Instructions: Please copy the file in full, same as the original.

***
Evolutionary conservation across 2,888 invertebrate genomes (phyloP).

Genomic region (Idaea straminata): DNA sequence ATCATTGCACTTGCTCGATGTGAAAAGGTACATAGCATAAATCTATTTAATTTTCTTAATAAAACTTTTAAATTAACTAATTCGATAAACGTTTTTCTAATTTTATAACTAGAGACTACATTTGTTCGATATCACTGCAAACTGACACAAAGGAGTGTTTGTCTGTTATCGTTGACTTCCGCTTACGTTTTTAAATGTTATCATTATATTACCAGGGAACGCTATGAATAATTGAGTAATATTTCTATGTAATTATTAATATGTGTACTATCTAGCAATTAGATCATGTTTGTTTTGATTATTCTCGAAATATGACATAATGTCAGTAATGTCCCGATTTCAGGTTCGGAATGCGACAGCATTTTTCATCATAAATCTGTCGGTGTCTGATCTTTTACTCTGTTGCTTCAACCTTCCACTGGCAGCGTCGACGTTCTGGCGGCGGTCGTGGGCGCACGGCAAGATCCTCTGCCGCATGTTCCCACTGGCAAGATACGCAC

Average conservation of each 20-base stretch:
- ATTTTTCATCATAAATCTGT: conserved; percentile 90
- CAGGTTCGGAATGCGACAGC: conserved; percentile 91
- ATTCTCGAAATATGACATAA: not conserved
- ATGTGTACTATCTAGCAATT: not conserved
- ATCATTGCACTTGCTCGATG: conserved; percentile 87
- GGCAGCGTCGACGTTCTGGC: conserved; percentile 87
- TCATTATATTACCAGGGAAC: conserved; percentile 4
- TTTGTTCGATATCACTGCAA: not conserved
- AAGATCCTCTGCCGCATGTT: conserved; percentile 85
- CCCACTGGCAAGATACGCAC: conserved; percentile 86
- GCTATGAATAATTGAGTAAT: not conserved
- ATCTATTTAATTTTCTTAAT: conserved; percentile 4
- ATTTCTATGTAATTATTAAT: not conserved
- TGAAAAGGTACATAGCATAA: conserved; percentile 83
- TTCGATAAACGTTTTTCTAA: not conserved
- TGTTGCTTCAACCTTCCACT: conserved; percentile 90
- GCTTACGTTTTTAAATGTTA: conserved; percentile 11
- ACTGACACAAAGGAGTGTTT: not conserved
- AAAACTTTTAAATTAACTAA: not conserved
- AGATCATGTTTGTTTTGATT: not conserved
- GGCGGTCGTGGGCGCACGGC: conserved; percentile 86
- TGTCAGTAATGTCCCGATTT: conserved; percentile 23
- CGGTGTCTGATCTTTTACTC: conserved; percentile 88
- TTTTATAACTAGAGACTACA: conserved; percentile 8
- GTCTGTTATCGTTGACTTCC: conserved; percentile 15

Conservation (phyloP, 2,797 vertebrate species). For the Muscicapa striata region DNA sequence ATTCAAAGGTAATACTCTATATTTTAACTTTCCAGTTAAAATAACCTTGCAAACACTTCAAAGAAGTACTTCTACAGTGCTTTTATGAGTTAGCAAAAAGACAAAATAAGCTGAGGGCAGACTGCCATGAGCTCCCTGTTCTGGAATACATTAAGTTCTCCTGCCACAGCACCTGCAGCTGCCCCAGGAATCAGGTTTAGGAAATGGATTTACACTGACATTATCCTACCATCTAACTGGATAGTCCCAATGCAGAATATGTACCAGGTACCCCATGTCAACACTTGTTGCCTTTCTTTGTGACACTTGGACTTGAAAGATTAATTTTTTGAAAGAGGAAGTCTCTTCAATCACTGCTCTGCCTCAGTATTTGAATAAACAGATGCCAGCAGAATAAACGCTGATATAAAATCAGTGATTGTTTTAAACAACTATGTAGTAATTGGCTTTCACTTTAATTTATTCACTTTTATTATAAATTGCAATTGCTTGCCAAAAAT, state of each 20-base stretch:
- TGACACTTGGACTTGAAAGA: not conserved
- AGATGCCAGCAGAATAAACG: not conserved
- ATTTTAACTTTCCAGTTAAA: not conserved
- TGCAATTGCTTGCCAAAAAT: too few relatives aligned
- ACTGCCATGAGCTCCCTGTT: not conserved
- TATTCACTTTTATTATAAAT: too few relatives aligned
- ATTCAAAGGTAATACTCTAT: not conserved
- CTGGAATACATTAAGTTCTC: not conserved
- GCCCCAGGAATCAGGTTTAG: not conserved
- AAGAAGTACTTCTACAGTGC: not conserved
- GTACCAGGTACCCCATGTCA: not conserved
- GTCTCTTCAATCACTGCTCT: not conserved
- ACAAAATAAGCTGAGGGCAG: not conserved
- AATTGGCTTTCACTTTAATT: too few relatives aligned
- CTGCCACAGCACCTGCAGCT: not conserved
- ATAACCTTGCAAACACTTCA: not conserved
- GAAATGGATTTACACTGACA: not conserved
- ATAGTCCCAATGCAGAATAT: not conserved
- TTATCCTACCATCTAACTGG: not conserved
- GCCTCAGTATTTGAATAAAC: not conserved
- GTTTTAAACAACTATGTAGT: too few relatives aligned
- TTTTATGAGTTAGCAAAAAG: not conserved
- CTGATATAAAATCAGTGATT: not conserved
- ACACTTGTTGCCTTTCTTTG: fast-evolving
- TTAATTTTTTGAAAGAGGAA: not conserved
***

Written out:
Evolutionary conservation across 2,888 invertebrate genomes (phyloP).

Genomic region (Idaea straminata): DNA sequence ATCATTGCACTTGCTCGATGTGAAAAGGTACATAGCATAAATCTATTTAATTTTCTTAATAAAACTTTTAAATTAACTAATTCGATAAACGTTTTTCTAATTTTATAACTAGAGACTACATTTGTTCGATATCACTGCAAACTGACACAAAGGAGTGTTTGTCTGTTATCGTTGACTTCCGCTTACGTTTTTAAATGTTATCATTATATTACCAGGGAACGCTATGAATAATTGAGTAATATTTCTATGTAATTATTAATATGTGTACTATCTAGCAATTAGATCATGTTTGTTTTGATTATTCTCGAAATATGACATAATGTCAGTAATGTCCCGATTTCAGGTTCGGAATGCGACAGCATTTTTCATCATAAATCTGTCGGTGTCTGATCTTTTACTCTGTTGCTTCAACCTTCCACTGGCAGCGTCGACGTTCTGGCGGCGGTCGTGGGCGCACGGCAAGATCCTCTGCCGCATGTTCCCACTGGCAAGATACGCAC

Average conservation of each 20-base stretch:
- ATTTTTCATCATAAATCTGT: conserved; percentile 90
- CAGGTTCGGAATGCGACAGC: conserved; percentile 91
- ATTCTCGAAATATGACATAA: not conserved
- ATGTGTACTATCTAGCAATT: not conserved
- ATCATTGCACTTGCTCGATG: conserved; percentile 87
- GGCAGCGTCGACGTTCTGGC: conserved; percentile 87
- TCATTATATTACCAGGGAAC: conserved; percentile 4
- TTTGTTCGATATCACTGCAA: not conserved
- AAGATCCTCTGCCGCATGTT: conserved; percentile 85
- CCCACTGGCAAGATACGCAC: conserved; percentile 86
- GCTATGAATAATTGAGTAAT: not conserved
- ATCTATTTAATTTTCTTAAT: conserved; percentile 4
- ATTTCTATGTAATTATTAAT: not conserved
- TGAAAAGGTACATAGCATAA: conserved; percentile 83
- TTCGATAAACGTTTTTCTAA: not conserved
- TGTTGCTTCAACCTTCCACT: conserved; percentile 90
- GCTTACGTTTTTAAATGTTA: conserved; percentile 11
- ACTGACACAAAGGAGTGTTT: not conserved
- AAAACTTTTAAATTAACTAA: not conserved
- AGATCATGTTTGTTTTGATT: not conserved
- GGCGGTCGTGGGCGCACGGC: conserved; percentile 86
- TGTCAGTAATGTCCCGATTT: conserved; percentile 23
- CGGTGTCTGATCTTTTACTC: conserved; percentile 88
- TTTTATAACTAGAGACTACA: conserved; percentile 8
- GTCTGTTATCGTTGACTTCC: conserved; percentile 15

Conservation (phyloP, 2,797 vertebrate species). For the Muscicapa striata region DNA sequence ATTCAAAGGTAATACTCTATATTTTAACTTTCCAGTTAAAATAACCTTGCAAACACTTCAAAGAAGTACTTCTACAGTGCTTTTATGAGTTAGCAAAAAGACAAAATAAGCTGAGGGCAGACTGCCATGAGCTCCCTGTTCTGGAATACATTAAGTTCTCCTGCCACAGCACCTGCAGCTGCCCCAGGAATCAGGTTTAGGAAATGGATTTACACTGACATTATCCTACCATCTAACTGGATAGTCCCAATGCAGAATATGTACCAGGTACCCCATGTCAACACTTGTTGCCTTTCTTTGTGACACTTGGACTTGAAAGATTAATTTTTTGAAAGAGGAAGTCTCTTCAATCACTGCTCTGCCTCAGTATTTGAATAAACAGATGCCAGCAGAATAAACGCTGATATAAAATCAGTGATTGTTTTAAACAACTATGTAGTAATTGGCTTTCACTTTAATTTATTCACTTTTATTATAAATTGCAATTGCTTGCCAAAAAT, state of each 20-base stretch:
- TGACACTTGGACTTGAAAGA: not conserved
- AGATGCCAGCAGAATAAACG: not conserved
- ATTTTAACTTTCCAGTTAAA: not conserved
- TGCAATTGCTTGCCAAAAAT: too few relatives aligned
- ACTGCCATGAGCTCCCTGTT: not conserved
- TATTCACTTTTATTATAAAT: too few relatives aligned
- ATTCAAAGGTAATACTCTAT: not conserved
- CTGGAATACATTAAGTTCTC: not conserved
- GCCCCAGGAATCAGGTTTAG: not conserved
- AAGAAGTACTTCTACAGTGC: not conserved
- GTACCAGGTACCCCATGTCA: not conserved
- GTCTCTTCAATCACTGCTCT: not conserved
- ACAAAATAAGCTGAGGGCAG: not conserved
- AATTGGCTTTCACTTTAATT: too few relatives aligned
- CTGCCACAGCACCTGCAGCT: not conserved
- ATAACCTTGCAAACACTTCA: not conserved
- GAAATGGATTTACACTGACA: not conserved
- ATAGTCCCAATGCAGAATAT: not conserved
- TTATCCTACCATCTAACTGG: not conserved
- GCCTCAGTATTTGAATAAAC: not conserved
- GTTTTAAACAACTATGTAGT: too few relatives aligned
- TTTTATGAGTTAGCAAAAAG: not conserved
- CTGATATAAAATCAGTGATT: not conserved
- ACACTTGTTGCCTTTCTTTG: fast-evolving
- TTAATTTTTTGAAAGAGGAA: not conserved